A few days before the troika teams return to Athens for a scheduled review, the government’s proposal on the restructure of defense industries ELVO, EAS and LARKO has been rejected, calling instead for an immediate closure.
The EU-ECB-IMF troika has demanded that any solution must have “a zero fiscal impact” and as such has requested that EAS and ELVO shut down, without compensating employees if need be. The restructure of the Greek defense industry is also associated with the collection of the rest of the 1-billion-euro installment that was approved in July.
These developments are causing great concern amongst the EAS and ELVO employees, who have not been paid in eight and four months respectively and now face dismissal and unemployment.
Government subsidies haunting government
The main problem is that EAS received government subsidies worth 1.2 billion euros between 2004 and 2012, which, according to the European Commission, is contrary to European Competition Law.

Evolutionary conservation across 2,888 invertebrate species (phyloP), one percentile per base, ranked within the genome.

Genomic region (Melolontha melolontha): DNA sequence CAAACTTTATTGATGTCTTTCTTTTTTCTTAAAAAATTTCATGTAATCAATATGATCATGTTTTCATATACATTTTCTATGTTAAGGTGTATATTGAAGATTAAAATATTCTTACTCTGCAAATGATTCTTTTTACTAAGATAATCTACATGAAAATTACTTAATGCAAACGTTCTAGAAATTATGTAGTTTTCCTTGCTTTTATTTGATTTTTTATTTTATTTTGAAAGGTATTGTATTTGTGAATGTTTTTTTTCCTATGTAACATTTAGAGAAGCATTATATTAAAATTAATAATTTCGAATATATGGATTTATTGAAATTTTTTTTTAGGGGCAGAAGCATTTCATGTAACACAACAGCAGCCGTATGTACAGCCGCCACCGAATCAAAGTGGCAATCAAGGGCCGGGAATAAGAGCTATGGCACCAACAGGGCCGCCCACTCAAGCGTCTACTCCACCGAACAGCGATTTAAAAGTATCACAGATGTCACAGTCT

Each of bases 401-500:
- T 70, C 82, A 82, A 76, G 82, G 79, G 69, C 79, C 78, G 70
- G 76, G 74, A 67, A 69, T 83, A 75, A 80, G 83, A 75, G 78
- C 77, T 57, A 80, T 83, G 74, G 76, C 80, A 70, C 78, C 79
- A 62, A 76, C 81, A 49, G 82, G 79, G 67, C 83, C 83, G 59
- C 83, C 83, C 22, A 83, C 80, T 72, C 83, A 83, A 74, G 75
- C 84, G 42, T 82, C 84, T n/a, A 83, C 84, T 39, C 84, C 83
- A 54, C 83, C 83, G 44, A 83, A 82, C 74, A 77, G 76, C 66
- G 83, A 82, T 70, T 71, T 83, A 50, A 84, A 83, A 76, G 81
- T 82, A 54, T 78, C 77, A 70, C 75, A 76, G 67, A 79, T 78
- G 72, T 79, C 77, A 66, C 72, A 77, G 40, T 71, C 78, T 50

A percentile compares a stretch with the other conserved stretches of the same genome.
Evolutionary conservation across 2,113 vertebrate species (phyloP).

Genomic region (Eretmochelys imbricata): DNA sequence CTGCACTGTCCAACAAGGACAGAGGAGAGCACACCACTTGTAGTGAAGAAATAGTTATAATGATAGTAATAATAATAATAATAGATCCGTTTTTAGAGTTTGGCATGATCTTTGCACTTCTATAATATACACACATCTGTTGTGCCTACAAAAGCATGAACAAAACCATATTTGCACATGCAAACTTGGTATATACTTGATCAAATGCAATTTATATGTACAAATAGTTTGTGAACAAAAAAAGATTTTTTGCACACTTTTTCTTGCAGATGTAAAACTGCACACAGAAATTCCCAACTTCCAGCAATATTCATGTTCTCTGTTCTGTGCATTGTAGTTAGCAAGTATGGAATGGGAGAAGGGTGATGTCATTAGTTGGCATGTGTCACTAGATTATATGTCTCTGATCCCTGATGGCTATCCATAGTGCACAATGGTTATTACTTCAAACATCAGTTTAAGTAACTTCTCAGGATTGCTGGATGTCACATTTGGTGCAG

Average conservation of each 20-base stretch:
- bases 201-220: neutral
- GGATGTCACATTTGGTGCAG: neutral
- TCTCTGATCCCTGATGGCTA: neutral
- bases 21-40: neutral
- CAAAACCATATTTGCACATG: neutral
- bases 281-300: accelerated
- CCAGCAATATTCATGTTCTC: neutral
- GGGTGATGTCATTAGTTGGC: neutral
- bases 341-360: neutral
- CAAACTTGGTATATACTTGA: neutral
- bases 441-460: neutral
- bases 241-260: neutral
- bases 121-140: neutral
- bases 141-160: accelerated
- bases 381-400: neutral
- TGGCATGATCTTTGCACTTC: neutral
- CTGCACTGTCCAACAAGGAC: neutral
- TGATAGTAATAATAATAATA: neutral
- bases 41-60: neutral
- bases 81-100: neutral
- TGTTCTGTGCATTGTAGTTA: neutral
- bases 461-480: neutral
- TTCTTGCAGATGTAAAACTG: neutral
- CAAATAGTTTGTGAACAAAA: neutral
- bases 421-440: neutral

Greece has suggested separating EAS’ military and civil operations; with EU legislation allowing subsidies for national defense, Greece would only have to return about 5%-7% of subsidies that were granted for non-military purposes. The plan was rejected.
The other Greek plan is similar the one used in the case of ERT, which involves reducing costs by voluntary departures and shutting down some of the company’s five factory plants. According to the plan, EAS would retain about 350 of its current 850 employees.
The EU has also demanded the return of some 130 million euros that were granted as subsidies to LARKO. Greece has suggested inducting the company in article 99 of the bankruptcy code, in order to protect it from its creditors, such as DEI who is claiming 300 million euros from LARKO. The partial sale of the company factor and its mines is also being discussed.
The government has already begun restructuring ELVO, aiming to sell part of the full company. To that end, the government is considering restructuring the company in derogation to the provisions of the Bankruptcy Code. Of the company’s 1,200 employees, only about 350 remain and face the prospect of dismissal without compensation.